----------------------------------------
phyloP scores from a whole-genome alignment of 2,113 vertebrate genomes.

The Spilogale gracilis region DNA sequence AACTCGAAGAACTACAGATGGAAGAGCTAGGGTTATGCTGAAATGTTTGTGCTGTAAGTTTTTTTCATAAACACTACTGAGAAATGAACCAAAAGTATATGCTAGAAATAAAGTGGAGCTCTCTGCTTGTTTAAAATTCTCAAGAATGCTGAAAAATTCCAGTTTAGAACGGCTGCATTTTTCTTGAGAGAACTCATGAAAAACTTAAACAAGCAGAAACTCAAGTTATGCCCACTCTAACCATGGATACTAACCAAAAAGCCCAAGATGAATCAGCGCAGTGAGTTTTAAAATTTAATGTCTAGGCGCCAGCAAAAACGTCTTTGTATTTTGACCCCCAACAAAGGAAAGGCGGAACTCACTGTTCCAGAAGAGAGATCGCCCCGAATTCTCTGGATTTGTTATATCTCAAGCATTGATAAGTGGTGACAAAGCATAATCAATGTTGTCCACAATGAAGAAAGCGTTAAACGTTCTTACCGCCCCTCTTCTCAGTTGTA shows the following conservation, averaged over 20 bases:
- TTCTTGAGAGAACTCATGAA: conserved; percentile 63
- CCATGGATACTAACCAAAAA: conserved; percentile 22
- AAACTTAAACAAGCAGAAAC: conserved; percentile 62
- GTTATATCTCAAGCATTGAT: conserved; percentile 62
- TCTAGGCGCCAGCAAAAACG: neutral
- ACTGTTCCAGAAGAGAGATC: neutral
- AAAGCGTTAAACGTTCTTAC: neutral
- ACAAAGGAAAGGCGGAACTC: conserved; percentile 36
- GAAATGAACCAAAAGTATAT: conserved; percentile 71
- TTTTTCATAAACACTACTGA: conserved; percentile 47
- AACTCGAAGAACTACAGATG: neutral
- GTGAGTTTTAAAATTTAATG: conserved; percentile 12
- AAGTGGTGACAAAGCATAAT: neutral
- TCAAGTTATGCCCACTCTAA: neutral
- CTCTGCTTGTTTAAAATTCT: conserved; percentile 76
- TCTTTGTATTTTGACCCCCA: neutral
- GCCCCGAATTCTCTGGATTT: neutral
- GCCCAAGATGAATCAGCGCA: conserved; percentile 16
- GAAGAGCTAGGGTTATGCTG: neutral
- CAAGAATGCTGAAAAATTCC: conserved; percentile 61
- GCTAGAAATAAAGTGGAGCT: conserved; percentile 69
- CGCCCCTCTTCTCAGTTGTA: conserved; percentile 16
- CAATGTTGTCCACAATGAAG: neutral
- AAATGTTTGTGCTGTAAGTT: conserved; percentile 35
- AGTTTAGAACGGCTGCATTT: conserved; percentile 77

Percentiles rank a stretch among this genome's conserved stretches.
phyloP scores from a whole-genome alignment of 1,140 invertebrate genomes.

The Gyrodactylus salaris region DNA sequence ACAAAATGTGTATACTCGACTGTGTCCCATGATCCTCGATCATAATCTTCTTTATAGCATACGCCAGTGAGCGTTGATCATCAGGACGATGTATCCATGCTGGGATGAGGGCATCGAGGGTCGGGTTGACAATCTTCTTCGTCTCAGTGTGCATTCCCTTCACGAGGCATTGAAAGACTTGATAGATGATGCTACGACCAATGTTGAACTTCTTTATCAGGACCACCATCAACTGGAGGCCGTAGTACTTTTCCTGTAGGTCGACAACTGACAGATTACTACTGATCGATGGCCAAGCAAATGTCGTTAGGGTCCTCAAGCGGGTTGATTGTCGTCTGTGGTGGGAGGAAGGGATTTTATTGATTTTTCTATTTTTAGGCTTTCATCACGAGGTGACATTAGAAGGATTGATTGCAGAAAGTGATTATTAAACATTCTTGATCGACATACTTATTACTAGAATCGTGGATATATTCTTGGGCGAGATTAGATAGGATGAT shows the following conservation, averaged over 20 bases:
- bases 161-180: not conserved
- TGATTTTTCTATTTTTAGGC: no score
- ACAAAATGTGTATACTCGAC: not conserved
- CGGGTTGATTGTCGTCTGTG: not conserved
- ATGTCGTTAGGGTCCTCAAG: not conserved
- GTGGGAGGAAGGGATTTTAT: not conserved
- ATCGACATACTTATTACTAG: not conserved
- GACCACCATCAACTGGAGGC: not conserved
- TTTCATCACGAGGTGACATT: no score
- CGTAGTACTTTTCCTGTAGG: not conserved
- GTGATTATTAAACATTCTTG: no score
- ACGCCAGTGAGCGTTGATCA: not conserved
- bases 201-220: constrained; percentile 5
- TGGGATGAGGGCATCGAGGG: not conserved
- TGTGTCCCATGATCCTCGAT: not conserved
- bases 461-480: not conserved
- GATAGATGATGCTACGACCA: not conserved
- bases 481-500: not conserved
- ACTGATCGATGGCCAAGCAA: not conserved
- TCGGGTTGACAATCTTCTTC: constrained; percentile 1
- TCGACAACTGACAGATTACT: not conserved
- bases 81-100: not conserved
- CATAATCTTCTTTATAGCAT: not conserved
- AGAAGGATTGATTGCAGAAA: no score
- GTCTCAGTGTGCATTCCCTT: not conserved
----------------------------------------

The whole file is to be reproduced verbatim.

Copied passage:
phyloP scores from a whole-genome alignment of 2,113 vertebrate genomes.

The Spilogale gracilis region DNA sequence AACTCGAAGAACTACAGATGGAAGAGCTAGGGTTATGCTGAAATGTTTGTGCTGTAAGTTTTTTTCATAAACACTACTGAGAAATGAACCAAAAGTATATGCTAGAAATAAAGTGGAGCTCTCTGCTTGTTTAAAATTCTCAAGAATGCTGAAAAATTCCAGTTTAGAACGGCTGCATTTTTCTTGAGAGAACTCATGAAAAACTTAAACAAGCAGAAACTCAAGTTATGCCCACTCTAACCATGGATACTAACCAAAAAGCCCAAGATGAATCAGCGCAGTGAGTTTTAAAATTTAATGTCTAGGCGCCAGCAAAAACGTCTTTGTATTTTGACCCCCAACAAAGGAAAGGCGGAACTCACTGTTCCAGAAGAGAGATCGCCCCGAATTCTCTGGATTTGTTATATCTCAAGCATTGATAAGTGGTGACAAAGCATAATCAATGTTGTCCACAATGAAGAAAGCGTTAAACGTTCTTACCGCCCCTCTTCTCAGTTGTA shows the following conservation, averaged over 20 bases:
- TTCTTGAGAGAACTCATGAA: conserved; percentile 63
- CCATGGATACTAACCAAAAA: conserved; percentile 22
- AAACTTAAACAAGCAGAAAC: conserved; percentile 62
- GTTATATCTCAAGCATTGAT: conserved; percentile 62
- TCTAGGCGCCAGCAAAAACG: neutral
- ACTGTTCCAGAAGAGAGATC: neutral
- AAAGCGTTAAACGTTCTTAC: neutral
- ACAAAGGAAAGGCGGAACTC: conserved; percentile 36
- GAAATGAACCAAAAGTATAT: conserved; percentile 71
- TTTTTCATAAACACTACTGA: conserved; percentile 47
- AACTCGAAGAACTACAGATG: neutral
- GTGAGTTTTAAAATTTAATG: conserved; percentile 12
- AAGTGGTGACAAAGCATAAT: neutral
- TCAAGTTATGCCCACTCTAA: neutral
- CTCTGCTTGTTTAAAATTCT: conserved; percentile 76
- TCTTTGTATTTTGACCCCCA: neutral
- GCCCCGAATTCTCTGGATTT: neutral
- GCCCAAGATGAATCAGCGCA: conserved; percentile 16
- GAAGAGCTAGGGTTATGCTG: neutral
- CAAGAATGCTGAAAAATTCC: conserved; percentile 61
- GCTAGAAATAAAGTGGAGCT: conserved; percentile 69
- CGCCCCTCTTCTCAGTTGTA: conserved; percentile 16
- CAATGTTGTCCACAATGAAG: neutral
- AAATGTTTGTGCTGTAAGTT: conserved; percentile 35
- AGTTTAGAACGGCTGCATTT: conserved; percentile 77

Percentiles rank a stretch among this genome's conserved stretches.
phyloP scores from a whole-genome alignment of 1,140 invertebrate genomes.

The Gyrodactylus salaris region DNA sequence ACAAAATGTGTATACTCGACTGTGTCCCATGATCCTCGATCATAATCTTCTTTATAGCATACGCCAGTGAGCGTTGATCATCAGGACGATGTATCCATGCTGGGATGAGGGCATCGAGGGTCGGGTTGACAATCTTCTTCGTCTCAGTGTGCATTCCCTTCACGAGGCATTGAAAGACTTGATAGATGATGCTACGACCAATGTTGAACTTCTTTATCAGGACCACCATCAACTGGAGGCCGTAGTACTTTTCCTGTAGGTCGACAACTGACAGATTACTACTGATCGATGGCCAAGCAAATGTCGTTAGGGTCCTCAAGCGGGTTGATTGTCGTCTGTGGTGGGAGGAAGGGATTTTATTGATTTTTCTATTTTTAGGCTTTCATCACGAGGTGACATTAGAAGGATTGATTGCAGAAAGTGATTATTAAACATTCTTGATCGACATACTTATTACTAGAATCGTGGATATATTCTTGGGCGAGATTAGATAGGATGAT shows the following conservation, averaged over 20 bases:
- bases 161-180: not conserved
- TGATTTTTCTATTTTTAGGC: no score
- ACAAAATGTGTATACTCGAC: not conserved
- CGGGTTGATTGTCGTCTGTG: not conserved
- ATGTCGTTAGGGTCCTCAAG: not conserved
- GTGGGAGGAAGGGATTTTAT: not conserved
- ATCGACATACTTATTACTAG: not conserved
- GACCACCATCAACTGGAGGC: not conserved
- TTTCATCACGAGGTGACATT: no score
- CGTAGTACTTTTCCTGTAGG: not conserved
- GTGATTATTAAACATTCTTG: no score
- ACGCCAGTGAGCGTTGATCA: not conserved
- bases 201-220: constrained; percentile 5
- TGGGATGAGGGCATCGAGGG: not conserved
- TGTGTCCCATGATCCTCGAT: not conserved
- bases 461-480: not conserved
- GATAGATGATGCTACGACCA: not conserved
- bases 481-500: not conserved
- ACTGATCGATGGCCAAGCAA: not conserved
- TCGGGTTGACAATCTTCTTC: constrained; percentile 1
- TCGACAACTGACAGATTACT: not conserved
- bases 81-100: not conserved
- CATAATCTTCTTTATAGCAT: not conserved
- AGAAGGATTGATTGCAGAAA: no score
- GTCTCAGTGTGCATTCCCTT: not conserved